Christa McAuliffe -- who is about to have the extraordinary experience of being the first schoolteacher in space -- believes that history unfolds in the lives of ordinary people. That is why, when she became pregnant in 1976 with her first child, she began to keep a journal.
The entries -- what she did, how she felt -- were not for her but for posterity: "I felt that when the children are old," she said, "and they're starting to think about their own careers and marriages, I'll be able to hand them part of my life.
"I would have loved it if my mother had said, 'Here: This is what my life was like."
McAuliffe, who was chosen from among 10 finalists for a space-shuttle flight in late January, is about to see her life change dramatically as she takes a sabbatical from Concord High School and immerses herself in a training program with the National Aeronautics and Space Administration.
Characteristically, she intends to keep a journal -- testimony to her conviction that daily life is as crucial to history as chronicles of wars and politics. "Is that an unusual role for women -- to donate things?" she asked students in her women's history class one day last spring.
Concord's Main Street, the scene today of an outdoor festival, erupted in cheers when news of McAuliffe's selection was announced over the radio.
"I started crying when I heard," said Mary Ann Lakevicius, owner of Diversi's Market on Main. "I'm so happy for her. It's just something to be the first teacher to go into space, and to think she came from Concord, New Hampshire."
McAuliffe's husband, Steve, a Concord lawyer and her high school sweetheart in Framingham, Mass., said he "found out on the radio, like everyone else. I'm spellbound, dumbfounded and thrilled. Everybody who knows her thought she was a perfect choice for the job."
When McAuliffe called him at his office after the official announcement, she was put on hold because he was in a meeting -- with a reporter. When her call was put through, he said, "You haven't made plans for tomorrow, I hope, because I have." She is to be the impromptu star on Saturday of the town's long-scheduled Lions Club parade.
"I just let out a yell as soon as I heard" the news, said Ron Brown, a colleague of McAuliffe's at Concord High. ". . . She's such a dedicated teacher, . . . and she's a very attractive person -- visually, vocally. She brings those characteristics to class, her enthusiasm and her excitement. I'm sure she'll bring those characteristics to the space program."
McAuliffe is remembered as "a great teacher" by John Hagan, former vice principal of Thomas Johnson Junior High in Prince George's County, where she taught English and social studies in the mid-1970s. "She really and truly loved the kids," said Hagan, now principal of Bowie High School.
She taught at Benjamin Foulois Junior High School in Prince George's from 1971 to 1973 and at Johnson for the next five years. Her husband was a law clerk for Rep. Steny H. Hoyer (D-Md.), who was then an attorney in private practice and serving in the state legislature.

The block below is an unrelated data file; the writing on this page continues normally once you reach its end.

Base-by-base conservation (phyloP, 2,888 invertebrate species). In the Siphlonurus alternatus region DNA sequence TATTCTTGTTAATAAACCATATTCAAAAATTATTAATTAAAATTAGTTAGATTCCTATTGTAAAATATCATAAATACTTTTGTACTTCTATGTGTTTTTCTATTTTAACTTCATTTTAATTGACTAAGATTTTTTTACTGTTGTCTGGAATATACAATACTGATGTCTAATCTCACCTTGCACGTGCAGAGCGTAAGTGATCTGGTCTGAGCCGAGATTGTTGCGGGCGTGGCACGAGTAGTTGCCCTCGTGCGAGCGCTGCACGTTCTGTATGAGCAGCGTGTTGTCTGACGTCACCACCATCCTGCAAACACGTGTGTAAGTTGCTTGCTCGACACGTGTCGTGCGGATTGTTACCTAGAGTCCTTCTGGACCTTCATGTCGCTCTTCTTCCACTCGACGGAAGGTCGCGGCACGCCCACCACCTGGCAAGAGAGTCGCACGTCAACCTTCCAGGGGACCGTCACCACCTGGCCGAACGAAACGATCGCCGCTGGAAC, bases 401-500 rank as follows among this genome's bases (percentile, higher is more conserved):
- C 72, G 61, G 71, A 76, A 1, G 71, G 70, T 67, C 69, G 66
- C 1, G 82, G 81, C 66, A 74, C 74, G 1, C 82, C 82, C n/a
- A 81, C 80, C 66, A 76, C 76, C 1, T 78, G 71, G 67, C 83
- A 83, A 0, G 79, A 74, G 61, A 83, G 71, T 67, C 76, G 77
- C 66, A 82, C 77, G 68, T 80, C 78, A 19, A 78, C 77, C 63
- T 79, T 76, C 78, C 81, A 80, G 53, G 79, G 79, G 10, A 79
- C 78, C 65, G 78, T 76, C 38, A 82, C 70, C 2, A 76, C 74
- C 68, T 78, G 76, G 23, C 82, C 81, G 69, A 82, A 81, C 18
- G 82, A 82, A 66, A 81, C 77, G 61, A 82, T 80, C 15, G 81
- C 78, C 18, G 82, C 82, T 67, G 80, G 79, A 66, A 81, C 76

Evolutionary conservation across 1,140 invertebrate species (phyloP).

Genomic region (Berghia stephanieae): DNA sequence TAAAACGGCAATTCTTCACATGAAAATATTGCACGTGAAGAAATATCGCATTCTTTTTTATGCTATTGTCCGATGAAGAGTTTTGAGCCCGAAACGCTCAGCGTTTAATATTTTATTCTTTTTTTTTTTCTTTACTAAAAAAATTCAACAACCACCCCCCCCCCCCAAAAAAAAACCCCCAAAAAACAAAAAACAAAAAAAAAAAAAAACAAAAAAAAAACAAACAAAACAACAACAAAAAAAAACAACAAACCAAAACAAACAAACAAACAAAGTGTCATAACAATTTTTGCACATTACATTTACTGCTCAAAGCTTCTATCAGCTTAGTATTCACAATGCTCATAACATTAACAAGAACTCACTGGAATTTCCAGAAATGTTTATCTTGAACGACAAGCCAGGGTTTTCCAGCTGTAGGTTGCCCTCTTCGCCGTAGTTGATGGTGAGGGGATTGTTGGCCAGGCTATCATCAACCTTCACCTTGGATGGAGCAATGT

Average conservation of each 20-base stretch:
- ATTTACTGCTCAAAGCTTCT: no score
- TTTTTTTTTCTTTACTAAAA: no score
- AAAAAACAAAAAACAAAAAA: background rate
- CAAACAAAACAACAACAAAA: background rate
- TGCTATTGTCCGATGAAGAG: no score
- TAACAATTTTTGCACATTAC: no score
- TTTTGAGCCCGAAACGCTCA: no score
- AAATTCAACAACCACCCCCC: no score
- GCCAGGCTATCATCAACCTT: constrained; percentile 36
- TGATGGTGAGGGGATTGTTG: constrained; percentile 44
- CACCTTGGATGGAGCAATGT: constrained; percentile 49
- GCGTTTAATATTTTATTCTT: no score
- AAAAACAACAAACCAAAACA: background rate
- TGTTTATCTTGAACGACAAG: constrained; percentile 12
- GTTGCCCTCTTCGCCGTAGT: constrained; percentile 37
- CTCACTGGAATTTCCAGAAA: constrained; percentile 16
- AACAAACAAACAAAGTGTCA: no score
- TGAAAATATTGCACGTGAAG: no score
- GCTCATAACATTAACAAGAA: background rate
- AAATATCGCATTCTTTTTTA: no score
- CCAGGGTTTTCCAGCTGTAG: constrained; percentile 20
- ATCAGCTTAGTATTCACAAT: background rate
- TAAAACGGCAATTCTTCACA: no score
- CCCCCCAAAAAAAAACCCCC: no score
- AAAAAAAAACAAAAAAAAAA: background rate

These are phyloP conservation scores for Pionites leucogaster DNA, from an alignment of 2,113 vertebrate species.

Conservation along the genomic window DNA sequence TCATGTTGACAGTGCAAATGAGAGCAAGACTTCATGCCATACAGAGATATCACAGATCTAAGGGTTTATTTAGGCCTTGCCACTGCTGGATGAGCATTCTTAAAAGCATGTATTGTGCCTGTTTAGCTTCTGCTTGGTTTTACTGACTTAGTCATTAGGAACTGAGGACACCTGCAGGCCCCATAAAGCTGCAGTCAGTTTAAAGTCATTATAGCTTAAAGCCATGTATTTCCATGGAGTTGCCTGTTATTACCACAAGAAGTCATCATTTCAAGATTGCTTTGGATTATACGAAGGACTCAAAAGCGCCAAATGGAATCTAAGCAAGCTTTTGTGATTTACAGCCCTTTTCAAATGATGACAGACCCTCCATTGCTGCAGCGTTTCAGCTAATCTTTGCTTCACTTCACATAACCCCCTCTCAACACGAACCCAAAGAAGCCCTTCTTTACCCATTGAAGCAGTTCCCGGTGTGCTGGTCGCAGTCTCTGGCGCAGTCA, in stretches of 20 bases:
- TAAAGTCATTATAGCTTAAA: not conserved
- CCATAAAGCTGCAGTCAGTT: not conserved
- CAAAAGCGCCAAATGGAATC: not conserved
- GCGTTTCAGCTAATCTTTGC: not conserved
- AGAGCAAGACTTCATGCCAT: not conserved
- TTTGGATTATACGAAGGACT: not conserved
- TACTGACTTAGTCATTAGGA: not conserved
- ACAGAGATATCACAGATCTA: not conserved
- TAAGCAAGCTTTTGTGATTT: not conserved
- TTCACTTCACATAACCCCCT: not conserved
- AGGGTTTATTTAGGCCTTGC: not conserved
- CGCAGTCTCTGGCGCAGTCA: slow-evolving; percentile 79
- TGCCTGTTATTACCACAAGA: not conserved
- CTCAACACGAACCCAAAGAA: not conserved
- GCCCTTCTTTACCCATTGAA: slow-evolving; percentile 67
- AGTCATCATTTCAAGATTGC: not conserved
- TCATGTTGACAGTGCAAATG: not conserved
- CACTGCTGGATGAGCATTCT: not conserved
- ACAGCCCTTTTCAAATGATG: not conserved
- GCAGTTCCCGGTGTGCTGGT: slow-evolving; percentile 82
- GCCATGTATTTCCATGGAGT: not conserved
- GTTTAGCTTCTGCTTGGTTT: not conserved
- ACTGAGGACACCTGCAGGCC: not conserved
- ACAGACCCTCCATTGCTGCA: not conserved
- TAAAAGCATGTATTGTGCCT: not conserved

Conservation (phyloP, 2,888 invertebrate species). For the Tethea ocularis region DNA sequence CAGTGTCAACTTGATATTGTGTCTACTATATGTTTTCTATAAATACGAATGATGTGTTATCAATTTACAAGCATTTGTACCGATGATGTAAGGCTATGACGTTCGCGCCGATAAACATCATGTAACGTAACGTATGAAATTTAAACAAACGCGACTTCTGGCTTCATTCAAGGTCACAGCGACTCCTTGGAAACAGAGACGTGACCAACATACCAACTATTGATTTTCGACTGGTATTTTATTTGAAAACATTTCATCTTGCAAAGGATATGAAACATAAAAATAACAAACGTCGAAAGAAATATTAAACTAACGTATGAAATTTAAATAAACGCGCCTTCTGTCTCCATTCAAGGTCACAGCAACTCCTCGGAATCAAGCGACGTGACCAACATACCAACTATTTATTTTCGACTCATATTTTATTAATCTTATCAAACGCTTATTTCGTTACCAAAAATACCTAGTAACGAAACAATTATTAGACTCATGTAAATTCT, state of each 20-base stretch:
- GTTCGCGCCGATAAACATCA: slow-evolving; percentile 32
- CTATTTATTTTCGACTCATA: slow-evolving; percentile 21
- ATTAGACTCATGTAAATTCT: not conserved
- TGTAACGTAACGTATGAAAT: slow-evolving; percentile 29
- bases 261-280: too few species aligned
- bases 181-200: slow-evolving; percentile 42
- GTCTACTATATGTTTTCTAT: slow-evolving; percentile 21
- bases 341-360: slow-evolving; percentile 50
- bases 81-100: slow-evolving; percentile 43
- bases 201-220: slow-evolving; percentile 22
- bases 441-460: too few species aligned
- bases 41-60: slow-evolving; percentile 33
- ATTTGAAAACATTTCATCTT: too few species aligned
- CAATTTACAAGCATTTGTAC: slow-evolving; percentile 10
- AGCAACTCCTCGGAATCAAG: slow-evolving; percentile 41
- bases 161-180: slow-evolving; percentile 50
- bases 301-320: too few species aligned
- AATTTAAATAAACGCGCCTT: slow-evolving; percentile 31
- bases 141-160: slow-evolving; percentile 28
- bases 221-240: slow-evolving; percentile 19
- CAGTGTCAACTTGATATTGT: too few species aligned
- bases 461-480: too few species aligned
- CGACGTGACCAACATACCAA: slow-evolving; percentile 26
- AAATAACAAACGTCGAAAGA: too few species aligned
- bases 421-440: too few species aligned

"I think it's super," Hoyer said today of McAuliffe's selection. "She's a good lady. They chose well." He said McAuliffe used to bring her students to his Annapolis office during General Assembly sessions. She and her husband moved to Concord in 1978 when Steve McAuliffe was appointed an assistant New Hampshire attorney general.
Anne Gfroerer, 17, graduated from Concord High last spring after taking McAuliffe's classes -- American foreign policy, American culture, women's history and law -- for three years. In one, Gfroerer said, McAuliffe divided the class into groups and assigned each group a decade to describe to the class.
Some students came dressed in period clothes, others performed dances of the era, some acted out monologues. "It was a lot more interesting that having someone up front giving us notes," she said.
"She can relate to every student in her class," Gfroerer said. "She's got this outlook that says, 'What the heck, you've got to live life.' When she was applying for this, she said, 'I don't know if I'll make it or not, but I'll try it. It'll be fun.' That's the attitude that she goes into everything with."
McAuliffe, 36, has said she has the soul of an adventurer: In another time, she said, she would have shipped over on the Mayflower or gone West with the pioneers. The shuttle mission was a natural goal -- one for which six-year-old Caroline McAuliffe has not always shared her enthusiasm.
Earlier this month, when her mother and the other finalists were undergoing tests at Johnson Space Center in Houston for more than two weeks, Caroline complained about the long absence. "Look, Caroline," said 8-year-old Scott McAuliffe, setting her straight, "this is a once-in-a-lifetime chance."
It was one of many separations that the McAuliffes will face -- and their durability at long distances was one of the criteria that influenced the selection. McAuliffe will have to undergo 114 hours of training before the flight and commit a year to NASA afterwards.
McAuliffe remembers the United States' first space shot over the Atlantic Ocean in 1961, with another New Hampshire astronaut, Alan B. Shepherd Jr., aboard Freedom 7 -- and President John F. Kennedy's promise that the United States would put a man on the moon. She also recalls Neil A. Armstrong's moonwalk in 1969: She and her husband, driving their Volkswagen through Pennsylvania in a rainstorm, cheered.